The city’s top nightclubs line the Bosphorus, the most famous is Reina, though it’s more infamous for exorbitant drink prices, posturing crowd, and frequent closures for noise pollution and other offenses. Slightly more laid back but still pricey is Anjelique in Ortakoy, where a bottle of local wine will run you around 60 TL or if you’re flash, 400 TL for the full Absolut bottle service. Make a reservation for dinner if you actually want to get into a club. Actually want to dance instead of just stand around in stillettos? Back in Beyoglu, Cuba Bar has live music and salsa dancing on weekends. Looking for a more, er, gentlemanly club? The city’s nicest strip club (actually, might be the only one) is Regina Revue (WARNING: link not remotely safe for work or any other place you don’t want to be seen looking at naked women) north of Taksim near the Hilton Hotel. More burlesque than pole-dancing, the club is harmless, fairly cheesy fun with an unapologetically bordello-esque decor. My friend and I were the only non-working women there but neither we nor our male companions were harassed by the clientele or the dancers. The “shows” range from a writhing woman on a motorcycle to an inexplicably artsy number with a Trojan horse prop. While not a typical choice for a Friday night out, my table had a great time guessing the story behind each dance and the nationality of each (almost all natural) dancer (nearly all Russian or Eastern European), and there are certainly seedier places to spend an evening.

Find another fun night spot in Istanbul? Leave us a comment below.

Next clubbing hotspot–the West Bank?

One thing that travel teaches you is that wherever you go, people want to have fun. You just don’t expect that people are able to have fun in some places.

The West Bank is commonly perceived to be one of those places. The Israeli blockade, factional power struggles, terrorism, and poverty should be enough to kill all the fun in the region. Yet some Palestinians are determined to buck the vibe by opening nightclubs to give locals the chance to relax in what has to be one of the most stressful places in the world.

One popular club is al-SnowBar in Ramallah, 10 km (6 miles) north of Jerusalem. Their Facebook page, which has more than 550 fans, explains that the club offers day and night activities. By day, “families can relax and enjoy both good food and swimming. Al-SnowBar offers a full restaurant with its own personal chef, full bar service, and argyleh (hooka) service. Al-SnowBar is soon to be offering a basketball court.”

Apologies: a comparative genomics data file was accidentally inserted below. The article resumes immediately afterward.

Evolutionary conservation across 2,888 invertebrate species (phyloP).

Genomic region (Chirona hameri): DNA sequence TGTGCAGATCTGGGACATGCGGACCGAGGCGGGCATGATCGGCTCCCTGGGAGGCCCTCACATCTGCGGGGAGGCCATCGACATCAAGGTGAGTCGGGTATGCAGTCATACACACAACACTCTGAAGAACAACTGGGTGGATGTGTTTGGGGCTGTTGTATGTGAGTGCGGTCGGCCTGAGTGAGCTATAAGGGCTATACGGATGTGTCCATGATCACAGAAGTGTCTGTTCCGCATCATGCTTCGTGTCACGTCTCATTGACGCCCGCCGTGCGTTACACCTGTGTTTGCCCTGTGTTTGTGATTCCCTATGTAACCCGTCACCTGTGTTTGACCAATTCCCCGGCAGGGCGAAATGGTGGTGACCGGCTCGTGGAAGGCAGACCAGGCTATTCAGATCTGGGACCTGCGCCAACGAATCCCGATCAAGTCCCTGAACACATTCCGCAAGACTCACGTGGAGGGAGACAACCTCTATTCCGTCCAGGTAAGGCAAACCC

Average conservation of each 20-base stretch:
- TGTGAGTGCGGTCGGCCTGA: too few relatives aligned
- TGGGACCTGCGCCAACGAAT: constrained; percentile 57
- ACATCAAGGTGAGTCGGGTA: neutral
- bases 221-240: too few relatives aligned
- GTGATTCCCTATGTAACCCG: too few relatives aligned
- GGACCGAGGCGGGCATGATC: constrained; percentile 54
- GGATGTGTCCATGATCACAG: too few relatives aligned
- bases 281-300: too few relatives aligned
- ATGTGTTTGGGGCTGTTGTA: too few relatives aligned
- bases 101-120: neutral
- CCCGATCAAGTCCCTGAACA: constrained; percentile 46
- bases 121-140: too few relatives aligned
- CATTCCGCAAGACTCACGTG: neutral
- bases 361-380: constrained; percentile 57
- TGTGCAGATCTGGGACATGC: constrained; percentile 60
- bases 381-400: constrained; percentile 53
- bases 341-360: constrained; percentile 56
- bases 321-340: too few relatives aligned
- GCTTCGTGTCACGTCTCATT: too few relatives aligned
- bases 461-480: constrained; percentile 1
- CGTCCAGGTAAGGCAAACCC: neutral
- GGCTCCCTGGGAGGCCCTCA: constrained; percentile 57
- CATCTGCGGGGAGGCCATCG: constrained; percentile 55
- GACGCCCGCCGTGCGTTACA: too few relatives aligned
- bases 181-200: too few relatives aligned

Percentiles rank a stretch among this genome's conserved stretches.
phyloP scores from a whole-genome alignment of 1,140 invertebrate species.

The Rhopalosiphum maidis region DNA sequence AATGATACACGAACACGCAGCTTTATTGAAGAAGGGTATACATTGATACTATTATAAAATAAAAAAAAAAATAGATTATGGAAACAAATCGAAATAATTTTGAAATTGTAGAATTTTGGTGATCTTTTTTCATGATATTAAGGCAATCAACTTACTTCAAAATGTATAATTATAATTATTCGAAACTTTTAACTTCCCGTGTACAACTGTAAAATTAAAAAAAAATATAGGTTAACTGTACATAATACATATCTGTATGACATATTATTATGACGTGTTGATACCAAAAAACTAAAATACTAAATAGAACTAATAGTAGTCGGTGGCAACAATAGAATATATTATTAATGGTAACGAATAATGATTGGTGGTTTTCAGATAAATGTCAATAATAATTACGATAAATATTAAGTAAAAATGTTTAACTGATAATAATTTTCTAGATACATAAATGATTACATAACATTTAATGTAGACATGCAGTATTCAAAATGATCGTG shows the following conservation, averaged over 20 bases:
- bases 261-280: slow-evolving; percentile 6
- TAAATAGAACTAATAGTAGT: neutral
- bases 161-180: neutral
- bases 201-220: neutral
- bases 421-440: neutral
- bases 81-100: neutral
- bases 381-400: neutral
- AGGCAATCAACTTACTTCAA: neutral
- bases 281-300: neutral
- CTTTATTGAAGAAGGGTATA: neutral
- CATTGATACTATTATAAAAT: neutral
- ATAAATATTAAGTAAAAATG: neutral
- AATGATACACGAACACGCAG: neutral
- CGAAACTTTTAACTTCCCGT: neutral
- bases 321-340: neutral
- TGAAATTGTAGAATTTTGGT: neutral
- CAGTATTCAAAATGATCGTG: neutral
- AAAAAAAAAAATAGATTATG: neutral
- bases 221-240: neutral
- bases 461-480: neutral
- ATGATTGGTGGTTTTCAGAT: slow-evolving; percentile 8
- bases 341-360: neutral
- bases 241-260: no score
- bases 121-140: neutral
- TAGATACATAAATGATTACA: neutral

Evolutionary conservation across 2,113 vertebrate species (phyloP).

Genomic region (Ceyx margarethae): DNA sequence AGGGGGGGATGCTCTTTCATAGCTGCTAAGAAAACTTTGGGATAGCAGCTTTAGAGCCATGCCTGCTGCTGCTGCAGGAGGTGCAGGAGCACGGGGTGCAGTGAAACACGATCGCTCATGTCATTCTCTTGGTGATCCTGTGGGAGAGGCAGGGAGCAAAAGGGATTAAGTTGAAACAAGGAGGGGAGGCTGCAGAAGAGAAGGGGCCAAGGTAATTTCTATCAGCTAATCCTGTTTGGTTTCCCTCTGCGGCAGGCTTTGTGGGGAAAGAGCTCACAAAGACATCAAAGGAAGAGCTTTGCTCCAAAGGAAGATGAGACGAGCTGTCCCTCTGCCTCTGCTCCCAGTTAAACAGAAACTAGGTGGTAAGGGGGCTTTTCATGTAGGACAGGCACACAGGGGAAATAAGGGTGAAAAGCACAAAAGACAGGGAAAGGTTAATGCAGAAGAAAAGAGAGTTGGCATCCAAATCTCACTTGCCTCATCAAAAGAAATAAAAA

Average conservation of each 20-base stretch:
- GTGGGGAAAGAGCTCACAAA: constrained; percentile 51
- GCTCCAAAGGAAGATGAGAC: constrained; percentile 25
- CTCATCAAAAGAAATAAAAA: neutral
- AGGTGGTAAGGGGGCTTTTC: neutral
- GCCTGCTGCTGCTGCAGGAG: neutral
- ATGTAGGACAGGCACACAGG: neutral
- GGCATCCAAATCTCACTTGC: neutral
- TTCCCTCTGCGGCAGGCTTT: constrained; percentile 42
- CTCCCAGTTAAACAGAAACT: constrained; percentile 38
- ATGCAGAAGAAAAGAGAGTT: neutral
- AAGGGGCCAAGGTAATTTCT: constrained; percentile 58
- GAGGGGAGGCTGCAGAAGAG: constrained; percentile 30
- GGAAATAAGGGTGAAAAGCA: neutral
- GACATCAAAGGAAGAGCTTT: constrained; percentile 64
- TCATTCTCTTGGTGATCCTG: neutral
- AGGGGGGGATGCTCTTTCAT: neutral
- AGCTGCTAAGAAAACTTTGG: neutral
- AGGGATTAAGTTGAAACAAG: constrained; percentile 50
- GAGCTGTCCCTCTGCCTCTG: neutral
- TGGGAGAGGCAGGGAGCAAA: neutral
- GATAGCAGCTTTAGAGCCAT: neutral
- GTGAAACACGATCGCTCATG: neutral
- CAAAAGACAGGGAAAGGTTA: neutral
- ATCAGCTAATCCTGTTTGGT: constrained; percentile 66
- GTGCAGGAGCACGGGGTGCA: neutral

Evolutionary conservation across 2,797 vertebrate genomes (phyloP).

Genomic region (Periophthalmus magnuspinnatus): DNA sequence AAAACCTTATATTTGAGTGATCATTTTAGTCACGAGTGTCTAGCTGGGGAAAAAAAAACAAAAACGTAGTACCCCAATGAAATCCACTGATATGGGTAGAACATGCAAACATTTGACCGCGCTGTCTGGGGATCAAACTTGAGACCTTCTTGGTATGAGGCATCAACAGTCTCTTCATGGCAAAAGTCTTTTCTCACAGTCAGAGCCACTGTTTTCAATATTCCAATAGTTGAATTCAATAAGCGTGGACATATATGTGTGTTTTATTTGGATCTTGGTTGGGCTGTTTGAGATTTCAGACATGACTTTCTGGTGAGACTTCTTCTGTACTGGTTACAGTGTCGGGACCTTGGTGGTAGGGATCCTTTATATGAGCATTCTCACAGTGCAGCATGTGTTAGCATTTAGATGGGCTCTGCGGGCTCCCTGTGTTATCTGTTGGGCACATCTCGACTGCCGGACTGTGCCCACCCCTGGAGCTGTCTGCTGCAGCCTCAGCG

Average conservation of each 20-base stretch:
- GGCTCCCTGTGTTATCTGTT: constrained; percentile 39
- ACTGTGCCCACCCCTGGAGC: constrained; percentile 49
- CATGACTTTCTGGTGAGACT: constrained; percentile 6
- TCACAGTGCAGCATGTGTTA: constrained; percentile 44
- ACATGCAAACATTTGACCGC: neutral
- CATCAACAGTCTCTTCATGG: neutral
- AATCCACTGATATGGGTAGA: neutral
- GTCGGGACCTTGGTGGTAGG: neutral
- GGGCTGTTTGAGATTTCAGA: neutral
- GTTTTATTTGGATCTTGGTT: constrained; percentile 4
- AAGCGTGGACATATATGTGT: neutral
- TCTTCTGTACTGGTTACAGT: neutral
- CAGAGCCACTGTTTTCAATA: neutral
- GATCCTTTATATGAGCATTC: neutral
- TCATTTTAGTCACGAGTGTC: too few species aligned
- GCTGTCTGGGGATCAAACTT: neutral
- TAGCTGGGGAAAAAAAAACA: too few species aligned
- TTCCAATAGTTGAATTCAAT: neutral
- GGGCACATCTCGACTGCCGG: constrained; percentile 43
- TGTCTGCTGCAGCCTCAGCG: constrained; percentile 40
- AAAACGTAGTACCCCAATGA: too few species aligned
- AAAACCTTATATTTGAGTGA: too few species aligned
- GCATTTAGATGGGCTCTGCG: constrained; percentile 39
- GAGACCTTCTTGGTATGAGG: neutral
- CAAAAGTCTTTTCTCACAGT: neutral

How many Ibiza clubs offer a basketball court?

At night it becomes more like what you’d expect from a club with “Jazz nights, weddings, exclusive parties, and DJ nights.” There’s also a bonfire that clubbers like to dance around.

Sounds pretty cool, and it’s only one club among many, but as a BBC report points out, only a small percentage of Palestinians can afford to go to such places. The clubs are doing well, however, and draw in people from other towns. A Palestinian woman from Jerusalem explained that she comes to Ramallah to party because she doesn’t feel welcome in Jewish-owned clubs. So while Palestine isn’t about to join places like Goa in the international clubbing circuit, it’s nice to know that even in the toughest conditions, people can still have a good time. If you want to join them, check out this handy guide to traveling safely in the West Bank.

Photo of Ramallah courtesy Soman via Wikimedia Commons.

World’s first ecological nightclub opens in London

Just opened in Pentonville Road, Islington (Greater London) is Surya (Hindi for “Sun” and Sanskrit for “Sun God”), the world’s first green nightclub.

It will generate its own electricity when people move on its floors, will operate on solar and wind energy, has air-flush waterless urinals and low-flush toilets, and free entry for cyclists and walkers. Otherwise club entry is £10 and customers must sign a pledge towards helping combat climate change.

Brainchild of Mr.Charalambous, head of Club4Climate, the club’s dance floor is made of crystal and ceramic, which when trodden on generates electricity under the concept of “piezoelectricity”. This current is fed into nearby batteries, which in turn fuel the club. It is estimated that if a large group of clubbers danced vigorously, they could generate 60% of the club’s energy needs.

With aim of inspiring the youth to get involved in tackling the issue of global warming, Charalambous said in the Times of India: “Unless we stop preaching to people and use an inclusive philosophy we’re never going to create the revolution to combat climate change.” I couldn’t agree more.